As I was saying earlier, all I hope for my work is to reach the point of melting the fine line between art and activism. I don’t think that I am bringing new thoughts when it comes to the critical studies of occupation or those of issues regarding climate change. Considering the ground of these two studies, this work extracts the politicized masks of both in order to draw a line between them. Also, back to the act of mapping, it tackles the function of imagination in the old map.
Conclusion. How do you position yourself and your work within today’s art creation?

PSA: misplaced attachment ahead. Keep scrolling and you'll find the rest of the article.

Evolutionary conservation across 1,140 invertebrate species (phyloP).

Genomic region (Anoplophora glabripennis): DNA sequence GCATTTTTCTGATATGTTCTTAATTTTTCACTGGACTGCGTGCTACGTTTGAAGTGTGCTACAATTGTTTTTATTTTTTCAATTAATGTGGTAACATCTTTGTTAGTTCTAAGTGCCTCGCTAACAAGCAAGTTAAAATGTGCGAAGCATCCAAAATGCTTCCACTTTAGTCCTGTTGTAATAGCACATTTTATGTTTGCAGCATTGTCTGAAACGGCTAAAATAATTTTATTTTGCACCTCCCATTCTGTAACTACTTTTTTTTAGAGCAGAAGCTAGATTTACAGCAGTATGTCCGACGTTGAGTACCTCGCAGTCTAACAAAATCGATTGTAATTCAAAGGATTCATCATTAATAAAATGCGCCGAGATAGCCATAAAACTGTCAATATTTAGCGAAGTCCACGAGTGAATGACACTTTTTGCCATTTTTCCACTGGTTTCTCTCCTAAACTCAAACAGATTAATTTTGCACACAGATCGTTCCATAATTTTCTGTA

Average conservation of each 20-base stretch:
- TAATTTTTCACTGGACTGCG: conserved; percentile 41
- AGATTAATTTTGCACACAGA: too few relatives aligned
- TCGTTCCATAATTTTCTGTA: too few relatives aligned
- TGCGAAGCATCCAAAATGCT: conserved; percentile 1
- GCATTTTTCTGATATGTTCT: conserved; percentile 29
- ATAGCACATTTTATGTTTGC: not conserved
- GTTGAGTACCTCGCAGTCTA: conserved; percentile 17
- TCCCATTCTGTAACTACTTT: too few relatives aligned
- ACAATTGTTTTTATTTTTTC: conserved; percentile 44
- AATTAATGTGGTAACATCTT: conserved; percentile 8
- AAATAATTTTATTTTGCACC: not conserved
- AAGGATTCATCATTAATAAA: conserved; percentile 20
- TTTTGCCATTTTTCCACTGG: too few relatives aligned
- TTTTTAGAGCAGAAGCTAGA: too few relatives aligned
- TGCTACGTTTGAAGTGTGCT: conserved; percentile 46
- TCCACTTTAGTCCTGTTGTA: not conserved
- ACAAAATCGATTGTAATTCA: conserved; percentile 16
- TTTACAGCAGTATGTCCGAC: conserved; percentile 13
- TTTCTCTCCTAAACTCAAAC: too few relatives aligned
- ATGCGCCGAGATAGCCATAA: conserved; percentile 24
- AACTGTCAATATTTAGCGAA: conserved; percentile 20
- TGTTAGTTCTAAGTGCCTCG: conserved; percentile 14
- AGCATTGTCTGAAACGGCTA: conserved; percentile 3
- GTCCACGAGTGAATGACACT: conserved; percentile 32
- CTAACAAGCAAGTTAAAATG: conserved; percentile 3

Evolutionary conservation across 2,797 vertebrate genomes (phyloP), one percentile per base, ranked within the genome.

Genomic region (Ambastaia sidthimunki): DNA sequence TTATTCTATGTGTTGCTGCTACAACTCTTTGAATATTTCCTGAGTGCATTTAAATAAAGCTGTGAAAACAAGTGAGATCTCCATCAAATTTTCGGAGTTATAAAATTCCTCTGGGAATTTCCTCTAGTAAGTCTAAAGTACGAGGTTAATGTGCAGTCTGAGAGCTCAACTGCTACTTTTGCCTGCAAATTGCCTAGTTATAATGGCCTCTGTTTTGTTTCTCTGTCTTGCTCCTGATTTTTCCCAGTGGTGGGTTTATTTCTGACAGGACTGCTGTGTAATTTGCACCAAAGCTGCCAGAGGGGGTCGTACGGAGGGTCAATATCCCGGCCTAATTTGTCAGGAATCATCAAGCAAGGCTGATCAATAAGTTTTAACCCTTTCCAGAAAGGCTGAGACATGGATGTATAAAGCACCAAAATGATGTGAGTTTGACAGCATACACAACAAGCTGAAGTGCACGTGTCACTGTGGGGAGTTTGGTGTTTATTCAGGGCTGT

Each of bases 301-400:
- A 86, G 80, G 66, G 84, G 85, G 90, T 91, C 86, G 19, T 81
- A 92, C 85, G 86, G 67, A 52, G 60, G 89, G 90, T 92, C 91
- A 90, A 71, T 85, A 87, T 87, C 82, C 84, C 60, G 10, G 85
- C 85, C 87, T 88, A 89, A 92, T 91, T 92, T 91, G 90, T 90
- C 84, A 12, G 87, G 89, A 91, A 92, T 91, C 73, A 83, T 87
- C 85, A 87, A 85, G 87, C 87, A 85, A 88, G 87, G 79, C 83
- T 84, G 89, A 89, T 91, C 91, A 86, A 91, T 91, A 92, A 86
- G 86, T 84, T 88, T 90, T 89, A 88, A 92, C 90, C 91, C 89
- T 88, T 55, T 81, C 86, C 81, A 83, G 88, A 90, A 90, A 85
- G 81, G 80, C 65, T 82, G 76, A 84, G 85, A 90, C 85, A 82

In our lifetime we have witnessed unprecedented social, political, and technological changes worldwide, and art is an excellent reflection and even harbinger of these changes. It is not so much particular artists or schools that have impacted my work, but rather particular forms of «contemporary» visual culture. I am interested in the uses and agendas of technology and its social effects, and the failures of cultural translation via visual media. As an artist, I am struggling to find a way to deal with the complexity of the world today as it is made manifest in multiple and interlinking political, cultural, and social contexts. What makes this struggle very important and difficult for me is the anxiety over the rise of anti-liberal and right-wing forces in the international political scene, which affects art and its evaluation. Artists who perceive this situation as a repetition of certain histories are more able to keep a distance and have a broad, analytic vision than those who perceive the situation as exceptional and therefore tend to work on the level of passionate reaction. In other words, injustice, inequality, racism, and wars, are not specific to our world today; it is the heightened awareness of these things that is specific to our era. The act of art-making is an embodiment of this kind of awareness.